December 2019


Eyeworld Journal Club
Review of “Effect of Hypothermic Perfusion on Phacoemulsification in Eyes with Hard Nuclear Cataract: a Randomised Trial”

by Cassandra C. Brooks, MD, Kevin Jackson, MD, Mark F. Goerlitz-Jessen, MD, Pratap Challa, MD

Pratap Challa, MD
Residency Program Director
Duke University
Durham, North Carolina

Kevin Jackson, MD, Mark F. Goerlitz-Jessen, MD, Cassandra C. Brooks, MD, and Pratap Challa, MD.
Source: Pratap Challa, MD

Although it has been debated in the past, the concept of cooling irrigation fluid for phaco has garnered little attention in the past decade. I asked the Duke residents to review this December JCRS study, which analyzes the potential benefits of colder infusion for hard cataracts.

—David F. Chang, MD EyeWorld Journal
Club Editor



Cataracts affect approximately 24.4 million people in the United States and are expected to be responsible for vision loss in almost 40 million people by 2030. Cataract surgery is one of the most common procedures performed today with 3.6 million surgeries performed in the United States in 2015.1,2 Phacoemulsification has become the most common method of cataract extraction due to its efficiency, safety profile, and use of a small incision. However, phacoemulsification can have undesired effects when excessive ultrasound energy is used, which is more likely as a cataract becomes more mature.3
Unfortunately, excess ultrasound energy can affect nearby ocular structures via dissipated vibrational energy and thermal damage. The undesired effects attributed to excess ultrasound energy include thermal injuries to the incision and damage to the corneal endothelium. Thermal injuries to the incision lead to difficult wound closure, wound leakage, damage to corneal stroma, fistula formation, and high postoperative astigmatism.4 Damage to the corneal endothelium during surgery can acutely and chronically impair endothelial cell function in corneal transparency given the limited regenerative capacity of endothelial cells.5 Due to the potential for these adverse effects, surgeons continuously seek ways to minimize damage caused by ultrasound energy from phacoemulsification while preserving its efficiency.6

Overview of study

In this study, Wan et al. hypothesized that intraocular hypothermia during phacoemulsification may reduce postoperative inflammation and endothelial cell damage. The study was composed of an animal trial with 40 rabbits (40 eyes) and a randomized clinical trial with 80 patients (80 eyes) with a hard nuclear cataract (grade III–V, Lens Opacities Classification System III) that underwent phacoemulsification by one surgeon at a single institution.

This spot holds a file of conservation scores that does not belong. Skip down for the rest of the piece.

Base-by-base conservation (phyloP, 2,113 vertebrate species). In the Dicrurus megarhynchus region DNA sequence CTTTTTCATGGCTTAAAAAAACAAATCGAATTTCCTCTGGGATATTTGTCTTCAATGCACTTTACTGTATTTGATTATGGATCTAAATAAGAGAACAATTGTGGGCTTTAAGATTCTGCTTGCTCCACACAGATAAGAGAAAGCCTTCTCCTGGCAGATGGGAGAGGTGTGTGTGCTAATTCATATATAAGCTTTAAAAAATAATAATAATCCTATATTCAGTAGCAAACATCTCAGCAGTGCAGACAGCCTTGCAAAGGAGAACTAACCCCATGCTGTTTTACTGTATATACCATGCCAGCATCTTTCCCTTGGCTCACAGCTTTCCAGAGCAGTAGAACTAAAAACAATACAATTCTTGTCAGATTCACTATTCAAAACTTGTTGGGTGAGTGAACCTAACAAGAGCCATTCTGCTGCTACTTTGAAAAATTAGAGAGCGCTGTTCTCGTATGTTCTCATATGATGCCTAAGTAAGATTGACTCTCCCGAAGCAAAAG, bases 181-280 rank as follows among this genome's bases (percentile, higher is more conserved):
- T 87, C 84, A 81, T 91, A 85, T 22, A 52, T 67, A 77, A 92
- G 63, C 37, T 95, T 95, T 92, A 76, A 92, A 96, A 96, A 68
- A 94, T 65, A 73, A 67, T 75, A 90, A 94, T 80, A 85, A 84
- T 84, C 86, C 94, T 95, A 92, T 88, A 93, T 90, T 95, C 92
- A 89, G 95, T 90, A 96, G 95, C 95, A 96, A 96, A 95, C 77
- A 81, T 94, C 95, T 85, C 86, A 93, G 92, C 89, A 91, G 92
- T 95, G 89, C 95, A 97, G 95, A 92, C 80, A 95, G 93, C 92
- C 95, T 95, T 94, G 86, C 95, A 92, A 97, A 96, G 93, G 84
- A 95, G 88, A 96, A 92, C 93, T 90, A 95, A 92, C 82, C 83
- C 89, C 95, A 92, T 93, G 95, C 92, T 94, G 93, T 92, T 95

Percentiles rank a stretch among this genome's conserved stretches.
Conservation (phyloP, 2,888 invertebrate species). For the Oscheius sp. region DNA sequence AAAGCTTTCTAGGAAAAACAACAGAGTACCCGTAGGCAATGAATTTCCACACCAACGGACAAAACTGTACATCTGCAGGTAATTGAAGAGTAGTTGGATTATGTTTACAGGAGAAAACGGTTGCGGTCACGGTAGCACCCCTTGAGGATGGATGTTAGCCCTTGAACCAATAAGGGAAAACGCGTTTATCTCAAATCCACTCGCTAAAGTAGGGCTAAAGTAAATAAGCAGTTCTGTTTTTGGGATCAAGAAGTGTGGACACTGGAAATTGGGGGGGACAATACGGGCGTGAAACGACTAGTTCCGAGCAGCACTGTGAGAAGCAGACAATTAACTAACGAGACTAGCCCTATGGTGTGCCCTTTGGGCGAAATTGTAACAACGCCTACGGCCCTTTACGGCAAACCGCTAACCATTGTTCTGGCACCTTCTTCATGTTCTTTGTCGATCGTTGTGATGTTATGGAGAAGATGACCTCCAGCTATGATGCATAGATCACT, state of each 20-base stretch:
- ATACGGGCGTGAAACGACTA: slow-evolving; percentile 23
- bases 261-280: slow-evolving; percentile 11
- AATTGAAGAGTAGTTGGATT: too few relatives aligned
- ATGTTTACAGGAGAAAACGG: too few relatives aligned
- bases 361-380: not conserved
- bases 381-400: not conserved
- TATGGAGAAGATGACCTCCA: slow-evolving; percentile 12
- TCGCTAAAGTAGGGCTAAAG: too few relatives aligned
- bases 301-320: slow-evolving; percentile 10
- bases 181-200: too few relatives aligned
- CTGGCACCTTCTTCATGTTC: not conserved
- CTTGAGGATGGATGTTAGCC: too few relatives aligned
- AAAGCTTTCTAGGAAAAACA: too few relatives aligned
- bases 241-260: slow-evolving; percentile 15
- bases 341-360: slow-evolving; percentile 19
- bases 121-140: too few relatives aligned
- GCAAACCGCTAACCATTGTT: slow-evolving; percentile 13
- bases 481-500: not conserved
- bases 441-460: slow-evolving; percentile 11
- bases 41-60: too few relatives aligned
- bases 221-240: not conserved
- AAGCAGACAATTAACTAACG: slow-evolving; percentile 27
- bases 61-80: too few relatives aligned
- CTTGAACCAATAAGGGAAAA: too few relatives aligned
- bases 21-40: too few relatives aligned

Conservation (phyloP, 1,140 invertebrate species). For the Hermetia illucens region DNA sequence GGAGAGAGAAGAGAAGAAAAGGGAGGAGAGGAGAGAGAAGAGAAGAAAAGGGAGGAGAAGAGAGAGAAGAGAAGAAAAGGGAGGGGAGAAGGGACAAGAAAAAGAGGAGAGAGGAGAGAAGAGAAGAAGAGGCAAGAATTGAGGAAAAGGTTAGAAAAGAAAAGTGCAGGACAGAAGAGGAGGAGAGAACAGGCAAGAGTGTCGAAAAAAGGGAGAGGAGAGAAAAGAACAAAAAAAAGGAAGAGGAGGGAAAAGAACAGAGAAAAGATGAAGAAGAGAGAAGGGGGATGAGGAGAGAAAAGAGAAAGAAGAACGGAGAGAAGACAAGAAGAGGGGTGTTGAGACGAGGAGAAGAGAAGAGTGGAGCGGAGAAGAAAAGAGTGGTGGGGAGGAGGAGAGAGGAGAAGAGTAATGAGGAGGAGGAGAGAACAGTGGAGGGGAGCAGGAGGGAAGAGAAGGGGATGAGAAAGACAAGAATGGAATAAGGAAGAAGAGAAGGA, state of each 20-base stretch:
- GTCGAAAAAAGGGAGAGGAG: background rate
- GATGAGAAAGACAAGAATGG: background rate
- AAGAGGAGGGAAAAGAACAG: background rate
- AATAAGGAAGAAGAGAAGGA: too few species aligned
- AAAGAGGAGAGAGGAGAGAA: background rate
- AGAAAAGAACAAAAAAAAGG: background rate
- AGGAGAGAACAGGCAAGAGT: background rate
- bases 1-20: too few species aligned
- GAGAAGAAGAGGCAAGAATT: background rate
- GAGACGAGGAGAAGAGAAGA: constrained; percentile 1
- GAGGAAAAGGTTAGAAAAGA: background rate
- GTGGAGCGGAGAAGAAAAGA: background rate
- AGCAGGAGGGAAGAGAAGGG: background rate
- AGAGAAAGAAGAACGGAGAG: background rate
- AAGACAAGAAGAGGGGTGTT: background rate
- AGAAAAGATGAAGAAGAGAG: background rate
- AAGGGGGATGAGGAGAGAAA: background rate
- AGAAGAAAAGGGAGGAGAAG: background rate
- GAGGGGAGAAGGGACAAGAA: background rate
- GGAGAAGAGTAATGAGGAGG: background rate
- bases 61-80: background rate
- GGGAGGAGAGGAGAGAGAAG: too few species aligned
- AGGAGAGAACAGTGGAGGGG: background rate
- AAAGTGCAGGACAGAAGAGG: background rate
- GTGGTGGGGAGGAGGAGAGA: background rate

The preoperative visual and corneal characteristics for the clinical trial were obtained, though not provided. Phacoemulsification for the animal study was performed with an energy of 50% and a phacoemulsification time of 20 seconds in total (phacoemulsification for 5 seconds, pause for 5 seconds, repeated four times) while phacoemulsification energy and time were recorded at the conclusion of each operation in the randomized clinical trial. Real-time intraocular temperature was obtained using a thermometer with thermocouple probes inserted into the anterior chamber (AC) as well as the corneal incision. The animal study evaluated intraocular perfusion temperature of 4˚C, 10˚C, and 24˚C while the randomized trial evaluated intraocular perfusion temperatures of 4˚C and 24˚C.
Postoperative ophthalmic evaluation included the patient’s best-corrected visual acuity (BCVA), slit-lamp examination of the anterior and posterior segments, intraocular pressure (IOP), and a dilated fundus examination. Additionally, anterior segment OCT, fundus OCT, corneal endothelial cell count, central corneal thickness (CCT), and AC inflammatory cell count were obtained on the 1st and 7th postoperative day. Subjects were followed for 30 days after surgery.


In both the animal and clinical studies, the authors found a statistically significant difference between the 4°C and 24°C groups at postoperative day 1 with regard to CCT and AC inflammation, with the 4°C group having a lower CCT and grade of AC inflammation. In the animal trial, there was no difference between the 4°C and the 10°C groups. The clinical trial also found the 4°C group had a higher endothelial cell density and hexagonal morphology when compared to the 24°C group at postoperative day 1, which was statistically significant.
Interestingly, none of the statistically significant differences seen at day 1 remained significant at postoperative day 7 or 30 in either the animal or clinical model. The differences between the 4°C and 24°C group did not translate into clinically or statistically significant differences in postoperative visual acuity or surgical complications, such as transient IOP elevation or macular edema.


The findings of this study suggest that perfusion with a 4°C fluid may be safe and protective against inflammation in the early postoperative period. Cooling perfusion fluid appears to blunt the overall fluctuation in temperature changes in the AC that can be associated with phacoemulsification in hard cataracts. However, this reduction in temperature variability does not appear to translate into clinically relevant benefits at one month postop.